There is only one thing that I really know about Duncan. Duncan truly enjoys punishing himself through endurance activity more than any other human that I know. Training is his drug of choice and he is a serious addict. – Tim Burke
Utter the name “Duncan Douglas” to anyone who knows anything about skiing, and you are guaranteed to elicit one of three responses: (1) dismissive incredulity, (2) respectful awe, or (3) idolizing hero-worship. If you hadn’t heard of the two-time Olympic biathlete before 2007, when he beat Kris Freeman to win the first Climb to the Castle on custom V2s, you certainly did in the ensuing uproar over wheel speed limitations.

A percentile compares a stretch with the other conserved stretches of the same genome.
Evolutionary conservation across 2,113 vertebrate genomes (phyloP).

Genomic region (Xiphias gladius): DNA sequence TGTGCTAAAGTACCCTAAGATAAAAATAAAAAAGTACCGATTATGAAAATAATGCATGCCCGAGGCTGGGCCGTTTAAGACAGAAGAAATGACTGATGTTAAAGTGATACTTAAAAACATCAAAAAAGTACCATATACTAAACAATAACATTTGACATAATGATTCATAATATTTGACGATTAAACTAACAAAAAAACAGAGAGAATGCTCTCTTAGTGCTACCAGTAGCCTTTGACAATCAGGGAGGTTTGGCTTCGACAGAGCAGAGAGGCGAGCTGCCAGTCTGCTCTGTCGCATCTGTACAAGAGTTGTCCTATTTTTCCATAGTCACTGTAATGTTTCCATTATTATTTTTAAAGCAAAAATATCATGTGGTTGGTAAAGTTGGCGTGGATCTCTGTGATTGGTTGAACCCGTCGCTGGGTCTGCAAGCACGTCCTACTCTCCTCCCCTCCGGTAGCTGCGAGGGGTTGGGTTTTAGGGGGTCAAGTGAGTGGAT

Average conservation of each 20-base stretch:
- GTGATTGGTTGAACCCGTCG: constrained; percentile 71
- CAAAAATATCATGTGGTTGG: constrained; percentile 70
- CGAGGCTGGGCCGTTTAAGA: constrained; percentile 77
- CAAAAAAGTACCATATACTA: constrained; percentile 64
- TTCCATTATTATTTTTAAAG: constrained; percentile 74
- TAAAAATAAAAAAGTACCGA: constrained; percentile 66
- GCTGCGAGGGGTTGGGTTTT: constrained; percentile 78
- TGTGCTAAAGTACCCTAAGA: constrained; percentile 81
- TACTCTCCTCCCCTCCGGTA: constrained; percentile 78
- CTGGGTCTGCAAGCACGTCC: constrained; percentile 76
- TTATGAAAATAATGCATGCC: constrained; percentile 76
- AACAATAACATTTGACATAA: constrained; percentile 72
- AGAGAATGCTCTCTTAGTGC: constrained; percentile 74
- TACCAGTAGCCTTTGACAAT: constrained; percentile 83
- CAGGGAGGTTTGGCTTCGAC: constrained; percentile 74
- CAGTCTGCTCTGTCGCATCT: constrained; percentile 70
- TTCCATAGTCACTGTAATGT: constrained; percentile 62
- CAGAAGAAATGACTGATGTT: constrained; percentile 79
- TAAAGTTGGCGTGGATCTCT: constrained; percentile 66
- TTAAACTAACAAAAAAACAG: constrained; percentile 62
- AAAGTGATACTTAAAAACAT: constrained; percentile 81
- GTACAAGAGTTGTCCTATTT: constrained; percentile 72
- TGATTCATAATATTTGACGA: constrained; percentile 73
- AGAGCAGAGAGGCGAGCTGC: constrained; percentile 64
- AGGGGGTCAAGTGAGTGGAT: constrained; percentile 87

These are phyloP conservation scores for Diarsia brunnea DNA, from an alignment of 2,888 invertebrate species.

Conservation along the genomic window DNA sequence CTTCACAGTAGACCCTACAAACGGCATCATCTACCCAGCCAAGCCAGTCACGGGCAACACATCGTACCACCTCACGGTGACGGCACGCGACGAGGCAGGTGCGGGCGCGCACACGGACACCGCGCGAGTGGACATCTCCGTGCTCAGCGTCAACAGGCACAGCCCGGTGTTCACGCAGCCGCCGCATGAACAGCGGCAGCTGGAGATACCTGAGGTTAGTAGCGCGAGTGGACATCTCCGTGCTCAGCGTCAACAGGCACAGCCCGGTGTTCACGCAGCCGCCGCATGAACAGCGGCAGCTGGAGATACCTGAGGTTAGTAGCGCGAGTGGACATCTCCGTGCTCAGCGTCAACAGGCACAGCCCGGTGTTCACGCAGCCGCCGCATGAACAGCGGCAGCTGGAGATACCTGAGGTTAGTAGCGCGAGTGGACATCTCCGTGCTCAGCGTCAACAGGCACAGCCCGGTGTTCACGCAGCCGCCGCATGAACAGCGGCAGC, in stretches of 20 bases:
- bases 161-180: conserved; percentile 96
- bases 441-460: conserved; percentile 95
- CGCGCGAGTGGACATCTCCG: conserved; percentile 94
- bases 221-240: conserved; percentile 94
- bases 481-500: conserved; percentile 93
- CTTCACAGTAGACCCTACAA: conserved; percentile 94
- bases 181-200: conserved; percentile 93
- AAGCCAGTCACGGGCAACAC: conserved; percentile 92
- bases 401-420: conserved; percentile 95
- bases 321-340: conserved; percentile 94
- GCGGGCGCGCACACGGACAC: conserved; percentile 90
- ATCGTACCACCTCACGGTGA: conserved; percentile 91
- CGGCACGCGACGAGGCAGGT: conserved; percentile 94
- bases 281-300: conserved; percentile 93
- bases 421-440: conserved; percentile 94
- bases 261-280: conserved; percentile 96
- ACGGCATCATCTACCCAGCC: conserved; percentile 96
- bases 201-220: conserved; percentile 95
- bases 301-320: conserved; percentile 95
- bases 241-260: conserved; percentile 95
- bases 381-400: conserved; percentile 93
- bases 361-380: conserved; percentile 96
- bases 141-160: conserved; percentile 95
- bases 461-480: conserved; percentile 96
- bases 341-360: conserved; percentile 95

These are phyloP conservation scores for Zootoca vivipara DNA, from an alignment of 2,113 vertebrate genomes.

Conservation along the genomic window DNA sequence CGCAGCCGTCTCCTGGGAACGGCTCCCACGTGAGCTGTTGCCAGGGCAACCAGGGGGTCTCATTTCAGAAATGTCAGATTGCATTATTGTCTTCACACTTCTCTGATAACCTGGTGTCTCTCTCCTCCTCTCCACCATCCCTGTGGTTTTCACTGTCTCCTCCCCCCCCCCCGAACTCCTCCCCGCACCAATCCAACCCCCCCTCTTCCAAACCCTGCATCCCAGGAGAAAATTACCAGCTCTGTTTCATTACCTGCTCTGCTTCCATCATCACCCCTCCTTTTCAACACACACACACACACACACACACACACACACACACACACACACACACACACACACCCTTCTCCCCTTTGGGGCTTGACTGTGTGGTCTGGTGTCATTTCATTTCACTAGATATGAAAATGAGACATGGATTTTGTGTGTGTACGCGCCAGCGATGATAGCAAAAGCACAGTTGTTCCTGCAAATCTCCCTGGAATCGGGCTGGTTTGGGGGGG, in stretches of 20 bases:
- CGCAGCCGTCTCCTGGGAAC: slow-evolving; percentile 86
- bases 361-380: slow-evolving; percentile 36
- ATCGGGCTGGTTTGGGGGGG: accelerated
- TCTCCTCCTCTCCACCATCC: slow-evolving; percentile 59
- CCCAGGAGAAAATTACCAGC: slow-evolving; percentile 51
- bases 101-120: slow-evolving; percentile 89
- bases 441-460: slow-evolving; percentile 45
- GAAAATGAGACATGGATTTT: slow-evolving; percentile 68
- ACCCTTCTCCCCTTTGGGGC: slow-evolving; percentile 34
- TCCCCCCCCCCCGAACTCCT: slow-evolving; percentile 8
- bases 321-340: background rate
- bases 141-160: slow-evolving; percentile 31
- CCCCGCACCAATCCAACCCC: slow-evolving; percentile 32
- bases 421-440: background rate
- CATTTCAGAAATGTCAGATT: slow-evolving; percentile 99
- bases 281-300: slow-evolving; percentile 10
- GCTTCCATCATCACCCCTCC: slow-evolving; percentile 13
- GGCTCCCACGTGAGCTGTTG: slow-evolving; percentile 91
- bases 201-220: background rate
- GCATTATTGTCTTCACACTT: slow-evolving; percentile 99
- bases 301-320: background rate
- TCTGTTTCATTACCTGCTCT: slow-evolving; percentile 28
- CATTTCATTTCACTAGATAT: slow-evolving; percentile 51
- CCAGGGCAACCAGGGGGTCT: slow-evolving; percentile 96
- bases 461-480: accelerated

For all the US ski community at large presumes to know about Douglas, there seems to be a general consensus there’s something about him—like what really motivates an ex-Olympian past his prime to try to prove that you can be fast and old—that can’t quite be pinned down. His is a rare enigma in a sport that keeps tabs on everybody’s business. This is perhaps why, at the height of its internet glory, Jacked Up Old Man got a few thousand hits a month. How that compares to regular FasterSkier blog traffic is proprietary information, but suffice it to say that for an anesthesiologist from Upstate New York, that’s pretty impressive.
Jacked Up Old Man, that legendary persona that captivated young and old ski fans alike, has now all but disappeared from the blogosphere. The Vancouver Olympics, which he was unabashedly shooting for, have come and gone without him. But at the age of 45, Douglas shows no signs of stopping.